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ARS Home » Midwest Area » Ames, Iowa » Corn Insects and Crop Genetics Research » Research » Publications at this Location » Publication #158394


item Scott, Marvin

Submitted to: Maydica
Publication Type: Peer Reviewed Journal
Publication Acceptance Date: 7/14/2004
Publication Date: 11/4/2004
Citation: Scott, M.P., Bhatnagar, S., Betran, J. 2004. Tryptophan and methionine levels in quality protein maize breeding germplasm. Maydica. 94(4):303-312.

Interpretive Summary: Maize is used primarily for food and feed, but it is nutritionally limited by its content of lysine, tryptophan and methionine. Breeding with the o2 mutation has been used successfully to improve lysine levels. Maize developed by this process is called QPM (Quality Protein Maize). Because tryptophan and methionine can be nutritionally limiting as well as lysine, we examined the levels of these amino acids in QPM breeding germplasm. We found that tryptophan on average is lower in agronomically adapted QPM germplasm than in the starting material, and that methionine is on average lower in material carrying the o2 mutation than in normal genotypes. This result suggests that QPM breeding programs can be improved by incorporating strategies to maintain methionine and tryptophan levels. This will have a direct impact on plant breeders developing QPM. Ultimately, it will enable development of QPM with higher nutritional value than current QPM. This will result in more nutritious maize-based food and animal feed with lower cost, benefiting consumers.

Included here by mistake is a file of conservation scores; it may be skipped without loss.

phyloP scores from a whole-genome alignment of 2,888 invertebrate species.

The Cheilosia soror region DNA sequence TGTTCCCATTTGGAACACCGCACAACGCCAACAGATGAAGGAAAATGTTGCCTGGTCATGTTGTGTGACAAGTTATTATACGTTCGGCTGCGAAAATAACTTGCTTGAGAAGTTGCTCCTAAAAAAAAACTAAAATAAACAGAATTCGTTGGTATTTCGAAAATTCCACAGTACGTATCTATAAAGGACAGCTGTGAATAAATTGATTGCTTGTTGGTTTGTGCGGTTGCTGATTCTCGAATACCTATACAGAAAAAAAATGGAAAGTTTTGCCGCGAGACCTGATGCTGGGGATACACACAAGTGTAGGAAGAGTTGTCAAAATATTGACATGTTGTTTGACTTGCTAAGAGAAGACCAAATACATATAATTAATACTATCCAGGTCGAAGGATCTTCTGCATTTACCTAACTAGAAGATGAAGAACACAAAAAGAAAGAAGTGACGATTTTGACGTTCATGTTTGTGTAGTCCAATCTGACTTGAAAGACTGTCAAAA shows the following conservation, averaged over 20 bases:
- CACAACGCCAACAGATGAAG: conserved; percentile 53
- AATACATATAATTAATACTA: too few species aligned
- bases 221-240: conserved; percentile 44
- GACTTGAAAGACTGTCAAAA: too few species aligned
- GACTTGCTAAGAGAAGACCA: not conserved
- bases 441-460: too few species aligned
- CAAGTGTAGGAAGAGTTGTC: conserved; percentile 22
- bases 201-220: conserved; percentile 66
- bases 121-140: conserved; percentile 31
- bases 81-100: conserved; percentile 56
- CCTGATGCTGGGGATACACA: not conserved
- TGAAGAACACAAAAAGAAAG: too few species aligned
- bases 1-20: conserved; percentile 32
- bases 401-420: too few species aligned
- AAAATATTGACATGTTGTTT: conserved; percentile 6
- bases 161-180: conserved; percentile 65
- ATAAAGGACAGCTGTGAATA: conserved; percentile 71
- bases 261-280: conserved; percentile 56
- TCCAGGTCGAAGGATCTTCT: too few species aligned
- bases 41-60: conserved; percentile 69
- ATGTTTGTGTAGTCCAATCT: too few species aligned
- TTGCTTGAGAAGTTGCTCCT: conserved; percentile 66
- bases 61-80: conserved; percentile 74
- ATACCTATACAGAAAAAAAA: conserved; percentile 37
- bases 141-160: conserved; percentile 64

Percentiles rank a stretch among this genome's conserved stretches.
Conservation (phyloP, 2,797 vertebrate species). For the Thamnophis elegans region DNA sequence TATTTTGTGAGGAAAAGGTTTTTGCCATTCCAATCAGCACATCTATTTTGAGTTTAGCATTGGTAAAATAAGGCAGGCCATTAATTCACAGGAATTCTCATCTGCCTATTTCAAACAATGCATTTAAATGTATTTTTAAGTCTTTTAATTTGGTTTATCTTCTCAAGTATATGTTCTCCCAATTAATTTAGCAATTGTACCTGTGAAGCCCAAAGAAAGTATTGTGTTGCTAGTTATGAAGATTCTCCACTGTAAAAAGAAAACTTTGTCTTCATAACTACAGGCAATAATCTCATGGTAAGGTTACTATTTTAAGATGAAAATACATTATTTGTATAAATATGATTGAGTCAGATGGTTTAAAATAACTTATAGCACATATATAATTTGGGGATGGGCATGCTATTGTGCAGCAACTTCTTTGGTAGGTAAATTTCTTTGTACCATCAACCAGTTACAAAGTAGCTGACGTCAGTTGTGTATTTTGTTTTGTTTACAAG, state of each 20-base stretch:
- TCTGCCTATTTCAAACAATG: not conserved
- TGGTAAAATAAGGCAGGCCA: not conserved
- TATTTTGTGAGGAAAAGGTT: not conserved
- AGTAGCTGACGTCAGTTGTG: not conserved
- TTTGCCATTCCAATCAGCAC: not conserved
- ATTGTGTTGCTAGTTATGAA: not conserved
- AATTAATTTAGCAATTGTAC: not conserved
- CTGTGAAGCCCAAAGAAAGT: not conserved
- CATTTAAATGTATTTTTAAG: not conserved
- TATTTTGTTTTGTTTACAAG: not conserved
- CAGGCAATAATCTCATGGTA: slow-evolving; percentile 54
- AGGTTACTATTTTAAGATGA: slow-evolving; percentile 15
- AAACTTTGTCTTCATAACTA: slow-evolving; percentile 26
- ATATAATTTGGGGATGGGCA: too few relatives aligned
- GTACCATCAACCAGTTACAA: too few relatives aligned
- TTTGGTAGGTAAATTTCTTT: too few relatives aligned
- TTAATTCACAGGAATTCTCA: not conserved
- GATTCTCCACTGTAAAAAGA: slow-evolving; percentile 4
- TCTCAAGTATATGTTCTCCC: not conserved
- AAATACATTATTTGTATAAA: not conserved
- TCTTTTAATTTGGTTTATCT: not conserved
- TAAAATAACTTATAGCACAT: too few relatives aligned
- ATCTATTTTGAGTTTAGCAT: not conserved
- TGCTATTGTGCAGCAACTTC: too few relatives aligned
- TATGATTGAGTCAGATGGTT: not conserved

Technical Abstract: Because maize is used often used in food or feed for monogastric animals, its amino acid balance is important. Quality Protein Maize (QPM) has an improved amino acid balance conferred by the o2 mutation, but lacks the agronomic deficiencies normally associated with this mutation such as opaque kernels that are soft and susceptible to mechanical and biological damage. Because the objective of QPM breeding programs is to develop maize with improved amino acid balance and superior agronomic traits, we determined the levels of the nutritionally limiting amino acids tryptophan and methionine. Tryptophan levels were negatively correlated with endosperm translucence, a measure of kernel hardness. This suggests that the process of selection for the hard-kernels reduces tryptophan levels. On average, germplasm containing the o2/o2 mutation had lower methionine levels than O2/O2 germplasm regardless of kernel hardness, suggesting that methionine levels are reduced by the o2/o2 mutation. A series of inbred lines was test-crossed to the O2/O2 inbred line Tx804. The predictive value of the characteristics of the inbred line for the characteristics of the hybrids was examined. The amino acid levels of the inbred lines were significantly correlated with those of the hybrids, although the predictive value was low (R2= 0.1 and 0.3 for methionine and tryptophan, respectively). The reduction in tryptophan during conversion to the hard-kernel phenotype and the reduction in methionine in o2 germplasm both reduce the nutritional value of QPM. It may be possible to correct these deficiencies by monitoring the tryptophan and methionine levels during breeding.